14ymedio, Havana, 21 May 2020 — On a Wednesday, six years ago, 14ymedio was born. Now the circumstances have changed, but not the essence of this newspaper. We look into a new decade immersed in a pandemic that fills the world with uncertainties, but with the same dream of taking to your homes every morning the stories that you will not see in the official press, told with our personal seal.
We invite you to briefly review what some things were like when we started and what they are like today.
From hotels to homes
When we started our journey, we created an online publication system for the use of our international team, located in Spain, and an offline one for the Cuban team. Telecommunications were even worse in 2014, so the goal was to be able to prepare our website offline, and then to to a hotel with a Wi-Fi connection and get it up and running in a few minutes. The networks of these establishments also helped us to send written notes to our colleagues outside the Island for editing and online work.
Although connectivity continues to be one of our great burdens, due to its low speed and the enormous economic expense that it represents, something has improved. The arrival of 3G initially, and later 4G, on mobiles has allowed the entire team of 14ymedio to work from home, instantly share notes and consult on questions during editing, and publish without resorting to an offline that often gave us headaches. In addition, we have improved our contact with the readers; we send them a newsletter with the best weekly content, enabled as a direct download PDF, and we send out our highlights every day through the instant messaging channels.
From “a-legality” to Decree 370
We take advantage of a legal loophole to sneak into your homes. Although the only press allowed by the Communist Party is the state press, the current regulations did not contemplate new technologies and, in legal terms, only prevented us from being a printed medium. That is why we go out on the street as an online newspaper, and what we call the print edition is in digital format as a PDF.
In mid-2019, the Cuban Government approved Decree 370 which provides sanctions for the independent online press, a rule expressly created to make illegal any media that is critical of the Government or that simply presents a version of reality different from that of the Cuban Communist Party (PCC). Based on Decree 370, and despite the condemnations expressed by international organizations, several independent journalists have been fined.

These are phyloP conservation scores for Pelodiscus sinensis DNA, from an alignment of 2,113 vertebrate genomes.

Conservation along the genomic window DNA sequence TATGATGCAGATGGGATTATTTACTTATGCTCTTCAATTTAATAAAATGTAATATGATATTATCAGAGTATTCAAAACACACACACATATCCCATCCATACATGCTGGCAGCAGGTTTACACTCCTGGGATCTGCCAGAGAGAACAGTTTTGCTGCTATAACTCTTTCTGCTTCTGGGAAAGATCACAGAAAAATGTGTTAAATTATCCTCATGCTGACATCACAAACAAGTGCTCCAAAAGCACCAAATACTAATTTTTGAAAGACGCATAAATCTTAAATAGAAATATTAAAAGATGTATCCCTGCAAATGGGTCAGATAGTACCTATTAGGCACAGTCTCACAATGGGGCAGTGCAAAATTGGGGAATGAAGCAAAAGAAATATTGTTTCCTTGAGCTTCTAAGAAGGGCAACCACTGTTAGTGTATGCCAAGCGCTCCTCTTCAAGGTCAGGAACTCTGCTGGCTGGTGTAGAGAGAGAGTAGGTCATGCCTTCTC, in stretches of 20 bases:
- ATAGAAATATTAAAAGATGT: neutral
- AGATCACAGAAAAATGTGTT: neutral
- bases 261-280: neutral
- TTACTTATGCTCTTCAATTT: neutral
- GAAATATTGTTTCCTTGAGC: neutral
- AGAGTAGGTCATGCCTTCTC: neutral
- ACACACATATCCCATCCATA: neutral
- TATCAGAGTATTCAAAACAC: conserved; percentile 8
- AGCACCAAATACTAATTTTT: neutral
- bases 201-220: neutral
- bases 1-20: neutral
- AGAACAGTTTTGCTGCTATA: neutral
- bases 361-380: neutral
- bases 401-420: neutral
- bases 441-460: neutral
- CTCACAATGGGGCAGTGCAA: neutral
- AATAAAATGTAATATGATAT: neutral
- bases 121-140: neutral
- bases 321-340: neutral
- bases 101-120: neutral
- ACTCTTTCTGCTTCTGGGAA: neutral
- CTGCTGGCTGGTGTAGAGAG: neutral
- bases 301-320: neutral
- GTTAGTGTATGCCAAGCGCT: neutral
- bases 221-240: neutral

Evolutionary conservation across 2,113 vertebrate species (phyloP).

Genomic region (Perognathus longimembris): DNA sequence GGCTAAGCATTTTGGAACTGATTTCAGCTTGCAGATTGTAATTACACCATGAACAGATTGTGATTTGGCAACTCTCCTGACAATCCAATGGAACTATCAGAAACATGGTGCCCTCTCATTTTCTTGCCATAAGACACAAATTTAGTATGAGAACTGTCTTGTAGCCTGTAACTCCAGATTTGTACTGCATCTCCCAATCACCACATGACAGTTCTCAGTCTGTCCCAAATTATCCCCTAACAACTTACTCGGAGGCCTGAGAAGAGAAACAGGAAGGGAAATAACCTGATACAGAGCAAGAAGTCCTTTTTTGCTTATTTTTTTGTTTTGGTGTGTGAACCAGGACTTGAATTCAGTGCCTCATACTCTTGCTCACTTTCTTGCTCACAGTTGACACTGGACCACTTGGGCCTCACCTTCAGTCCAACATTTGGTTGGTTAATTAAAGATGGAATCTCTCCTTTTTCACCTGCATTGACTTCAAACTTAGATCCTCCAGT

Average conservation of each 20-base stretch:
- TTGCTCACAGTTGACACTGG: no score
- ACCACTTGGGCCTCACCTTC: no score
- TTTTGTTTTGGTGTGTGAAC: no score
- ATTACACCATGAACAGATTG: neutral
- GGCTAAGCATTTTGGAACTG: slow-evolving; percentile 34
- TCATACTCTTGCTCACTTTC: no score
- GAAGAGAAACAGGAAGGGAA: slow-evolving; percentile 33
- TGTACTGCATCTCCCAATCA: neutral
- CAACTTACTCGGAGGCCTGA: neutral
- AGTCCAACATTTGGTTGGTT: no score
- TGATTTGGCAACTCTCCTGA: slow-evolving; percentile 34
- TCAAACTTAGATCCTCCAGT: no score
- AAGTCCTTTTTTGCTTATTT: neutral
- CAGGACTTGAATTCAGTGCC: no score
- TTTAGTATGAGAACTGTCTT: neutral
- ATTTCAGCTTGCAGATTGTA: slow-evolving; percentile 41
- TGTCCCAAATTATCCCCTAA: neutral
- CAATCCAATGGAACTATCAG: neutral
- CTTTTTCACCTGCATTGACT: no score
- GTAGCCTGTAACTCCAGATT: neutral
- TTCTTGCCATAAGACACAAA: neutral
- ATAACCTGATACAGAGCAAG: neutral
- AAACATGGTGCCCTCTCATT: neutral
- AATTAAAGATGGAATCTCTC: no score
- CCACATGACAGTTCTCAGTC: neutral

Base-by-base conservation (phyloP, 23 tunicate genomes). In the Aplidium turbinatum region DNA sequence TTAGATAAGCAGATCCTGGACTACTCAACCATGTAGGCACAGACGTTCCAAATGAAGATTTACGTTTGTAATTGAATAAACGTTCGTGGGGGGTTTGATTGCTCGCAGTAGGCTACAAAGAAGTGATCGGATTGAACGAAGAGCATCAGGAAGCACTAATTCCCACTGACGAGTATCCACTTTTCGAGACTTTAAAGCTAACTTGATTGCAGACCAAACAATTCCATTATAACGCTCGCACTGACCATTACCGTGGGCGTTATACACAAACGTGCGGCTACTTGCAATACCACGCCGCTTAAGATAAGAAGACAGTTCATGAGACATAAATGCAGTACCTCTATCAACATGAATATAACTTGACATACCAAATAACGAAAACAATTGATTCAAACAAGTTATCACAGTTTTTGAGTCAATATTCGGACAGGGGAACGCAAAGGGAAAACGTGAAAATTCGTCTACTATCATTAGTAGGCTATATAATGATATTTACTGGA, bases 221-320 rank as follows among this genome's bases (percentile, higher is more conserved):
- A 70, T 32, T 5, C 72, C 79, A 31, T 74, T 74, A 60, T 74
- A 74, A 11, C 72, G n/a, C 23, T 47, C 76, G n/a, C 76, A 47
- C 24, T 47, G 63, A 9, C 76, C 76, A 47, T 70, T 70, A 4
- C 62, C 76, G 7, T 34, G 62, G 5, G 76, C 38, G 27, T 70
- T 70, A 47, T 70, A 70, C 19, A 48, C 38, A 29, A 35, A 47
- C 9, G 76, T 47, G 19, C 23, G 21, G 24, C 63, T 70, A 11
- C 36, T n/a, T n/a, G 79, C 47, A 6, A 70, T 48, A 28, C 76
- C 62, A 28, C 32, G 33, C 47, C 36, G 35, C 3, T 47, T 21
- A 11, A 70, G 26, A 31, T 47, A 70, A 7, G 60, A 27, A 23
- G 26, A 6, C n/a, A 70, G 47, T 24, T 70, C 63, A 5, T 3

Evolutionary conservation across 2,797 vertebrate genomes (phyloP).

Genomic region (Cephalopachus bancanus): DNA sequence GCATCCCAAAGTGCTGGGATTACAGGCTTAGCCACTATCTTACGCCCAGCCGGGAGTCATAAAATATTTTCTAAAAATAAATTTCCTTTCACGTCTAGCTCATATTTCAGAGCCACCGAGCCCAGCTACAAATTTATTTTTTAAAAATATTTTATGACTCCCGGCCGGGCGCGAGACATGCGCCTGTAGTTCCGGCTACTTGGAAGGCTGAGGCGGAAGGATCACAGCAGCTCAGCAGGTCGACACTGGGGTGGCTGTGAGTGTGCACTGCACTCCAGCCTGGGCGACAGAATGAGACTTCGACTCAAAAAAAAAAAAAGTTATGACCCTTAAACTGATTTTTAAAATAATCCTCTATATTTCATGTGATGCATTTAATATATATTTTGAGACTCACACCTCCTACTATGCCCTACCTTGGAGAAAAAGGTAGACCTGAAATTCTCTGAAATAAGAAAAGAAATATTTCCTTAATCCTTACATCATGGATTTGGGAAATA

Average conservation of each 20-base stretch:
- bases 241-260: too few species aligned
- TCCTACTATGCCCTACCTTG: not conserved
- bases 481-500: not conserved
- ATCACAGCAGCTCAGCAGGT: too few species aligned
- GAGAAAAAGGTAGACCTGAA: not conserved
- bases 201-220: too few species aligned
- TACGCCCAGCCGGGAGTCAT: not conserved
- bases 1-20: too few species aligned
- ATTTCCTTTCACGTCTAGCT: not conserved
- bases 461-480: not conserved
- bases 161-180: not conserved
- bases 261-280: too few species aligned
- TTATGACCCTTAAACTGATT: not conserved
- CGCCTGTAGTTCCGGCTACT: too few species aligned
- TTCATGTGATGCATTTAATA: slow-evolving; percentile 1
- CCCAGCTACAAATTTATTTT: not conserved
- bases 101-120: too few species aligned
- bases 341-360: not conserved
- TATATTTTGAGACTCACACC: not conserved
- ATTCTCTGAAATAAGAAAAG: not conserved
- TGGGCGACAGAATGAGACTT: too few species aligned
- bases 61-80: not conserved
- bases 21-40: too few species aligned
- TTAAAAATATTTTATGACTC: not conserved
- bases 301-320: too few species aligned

From loneliness to company
When we were born, there were already several independent Cuban media with contributors on the ground in Cuba, but we did it the other way around. We were the first newspaper with a newsroom based entirely in Cuba and collaborators outside to help us on the technological and editorial side.
Today we have a lot of company. El Estornudo, Tremenda Nota, La Hora de Cuba, Yucabyte, El Toque, Periodismo de Barrio … each with its vision and way of telling things. Together we can narrate a more complete and diverse reality.
A dispersed team
The most bitter part has been the loss of many colleagues in the newsroom. In addition to the general situation of the Island, with the scarcities of everything, and the lack of opportunities to progress, there have been added threats and pressures directed against professionals of independent journalism, who are exposed to fines and prison terms. Too many have been searching for a better life.
Some of those who formed our initial newsroom continue to help us from the outside, others are dedicated to the professions they dreamed of as children. 14ymedio’s family changes size, but we continue to make every effort to overcome the difficulties.